Here is the man

Who was transformed

From Saul, persecutor of the Church,

To Paul, a pastor in the Church.

He who hated Christians

Became a helper of Christians.

The murderer became a minister,

And Paul engaged in that ministry

Until his very last breath.

He did it in the face

Of incredible hardship and opposition,

Yet his heart always

Overflowed with thankfulness.

One of the keys to Paul’s consistent thanksgiving and praise was located in the fact that he never lost sight of who he was before Jesus showed up.  He never forgot the change that the Lord Jesus Christ made in his heart that day on the road to Damascus – the black condition of his heart prior to his encounter with the risen Savior.  Jesus breathed new life into him, and Paul who exulted, “Thanks be to God for His indescribable gift!” (2 Corinthians 9:15.)

So, throughout this Thanksgiving weekend, let us pause and count our many blessings. Don’t bother to try to “name them one-by-one,” as the Bible song says, because there are far too many to number.   We simply need to be “Living Thanksgiving,” living a life of heartfelt gratitude, sharing the love of Christ with everyone we encounter.  Share the love of Christ by telling someone about the His amazing grace and incomprehensible love.  Share that love, with both your lips and your life.

Who can you reach out to this Thanksgiving week and tell them how much they mean to you?  Make that long overdue phone call.  Share that past-due hug.  Write that note of appreciation you have been meaning to write for as long as you can remember.  God will be glorified, your soul (and the other person’s) will be enriched, and you will be living Thanksgiving!

This is God’s Word For Today … This Is Grace For The Journey

Rest and Rejoice in this eternal truth!

Pastor Terry

Ephesians 4:7 – “But to each one of us grace has been given as Christ apportioned it.”

Hebrews 4:16 – “Let us then approach the throne of grace with confidence, so that we may receive mercy and find grace to help us in our time of need.”




A Life Of ThanksLiving, Part 2

Grace For The Journey


27Nov  Throughout this Thanksgiving week I am unpacking a concept that I call “Thanks-living.”  We are looking at what this kind of life entails for every child of God in three primary areas of living out our Christian faith: what we think, what we do, and what we say.  I am only going to focus on one verse of Scripture for each topic; I encourage you to find others that will strengthen your Thanks-living for God’s glory and for the good of others.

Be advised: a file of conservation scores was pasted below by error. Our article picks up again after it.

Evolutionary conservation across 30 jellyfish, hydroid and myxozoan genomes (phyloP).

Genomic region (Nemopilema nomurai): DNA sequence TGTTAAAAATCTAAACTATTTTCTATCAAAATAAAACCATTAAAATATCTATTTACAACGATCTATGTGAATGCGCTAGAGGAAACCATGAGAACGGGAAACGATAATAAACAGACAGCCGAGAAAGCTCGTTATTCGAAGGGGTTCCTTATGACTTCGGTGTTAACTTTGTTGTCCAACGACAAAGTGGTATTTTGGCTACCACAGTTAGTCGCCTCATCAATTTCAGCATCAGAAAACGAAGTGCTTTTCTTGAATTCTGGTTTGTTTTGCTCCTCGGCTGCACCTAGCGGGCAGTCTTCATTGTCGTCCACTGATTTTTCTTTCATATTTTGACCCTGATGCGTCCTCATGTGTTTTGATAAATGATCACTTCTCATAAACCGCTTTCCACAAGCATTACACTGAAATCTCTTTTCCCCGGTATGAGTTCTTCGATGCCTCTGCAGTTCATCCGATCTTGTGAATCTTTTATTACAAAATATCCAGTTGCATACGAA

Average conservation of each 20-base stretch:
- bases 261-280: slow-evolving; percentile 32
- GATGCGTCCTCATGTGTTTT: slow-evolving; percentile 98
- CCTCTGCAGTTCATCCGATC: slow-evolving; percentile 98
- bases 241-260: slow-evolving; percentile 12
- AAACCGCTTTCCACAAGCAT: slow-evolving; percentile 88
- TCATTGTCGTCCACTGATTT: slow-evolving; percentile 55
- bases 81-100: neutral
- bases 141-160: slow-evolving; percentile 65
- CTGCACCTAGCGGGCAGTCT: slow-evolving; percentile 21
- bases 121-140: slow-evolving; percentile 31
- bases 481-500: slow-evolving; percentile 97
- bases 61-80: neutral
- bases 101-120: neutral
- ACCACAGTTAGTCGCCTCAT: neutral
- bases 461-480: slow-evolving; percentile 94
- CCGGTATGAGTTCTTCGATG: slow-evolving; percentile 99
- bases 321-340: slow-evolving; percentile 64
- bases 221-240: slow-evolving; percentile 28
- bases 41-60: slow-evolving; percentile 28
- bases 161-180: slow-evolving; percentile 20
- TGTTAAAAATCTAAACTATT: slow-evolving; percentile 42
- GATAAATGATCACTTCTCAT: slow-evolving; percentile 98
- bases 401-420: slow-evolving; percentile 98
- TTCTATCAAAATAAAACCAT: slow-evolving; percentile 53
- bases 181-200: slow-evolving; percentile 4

The yesterday’s blog we discussed our thought-life; today we will explore how to live in Thanks-living by what we do.  Remember that it has been well said, “What you do speaks so loudly I can’t hear what you say!”

Here is today’s Scripture: “So whether you eat or drink or whatever you do, do it all for the glory of God.”  (1 Corinthians 10:31)

Everything we do

Should be ultimately

Motivated by one purpose:

Giving glory to God.

Now, that is living a life of Thanks-living that springs from the Spirit and not from our own sinful hearts!  You see, there are always two reasons that a Christian believer does anything.  We can do something for the glory of God . . . or we can do something for our own glory.  When we are doing something – anything – for our glory, we are doing it for what we hope to get.  We are trying to broker God’s favor and blessing in our lives.  We want control, and we try to get it by making God our debtor.  When we operate from this mindset, even when we are doing “good” things, they turn out to be bad things because we were doing them for the wrong reason.

You will recall that the Pharisees did a lot of really good stuff:  They spent lots of time in

the Synagogue, they tithed, they served, they prayed, they fasted, they studied.  But

they did all these “good” things for all the wrong reasons!

Their actions did not flow out

Of a heart of love for the Lord

And gratitude for His grace.

Their hearts were beating

Only for themselves.

Jesus exposed this truth

When He said,

“Their hearts are far from Me”

(Matthew 15:8).

I can’t imagine anything worse being said about anyone . . . could it possibly be said of you or me?

When we do whatever we do for the glory of God, our lives are truly marked by Thanks-living in every way.  We are to eat for the glory of God; we are to drink for the glory of God; we are to love for the glory of God; we are to serve for the glory of God.

We are to live

For nothing other

Than the glory of God

In every area of our lives.

So . . . what have you been doing lately?  More importantly, why have you been doing it?  When what we are doing flows out of a heart of thanksgiving for what Jesus has already given us – and not for what we hope to get – then we live lives marked by Thanks-living and a desire to showcase the goodness and glory of God.  We put the Gospel on display and make our God attractive to all those who are watching us.  And make no mistake . . .

The world is watching

To see if our practice

Matches our profession.

So, remember that . . .

The key to the “Do” part of Thanks-living

Is found in the why we do what we do.

This why is far more important

Than what we do,

And the why is determined

By what our hearts

Are ultimately beating for.

God knows our thoughts; before a word is on our tongue, He knows it completely.  I’m sure that there are those in the church today who, just like the Pharisees of Jesus’ day, do all sorts of great things . . . but our Lord would say to them, “Your hearts are far from me.”  May that not be true of you or me!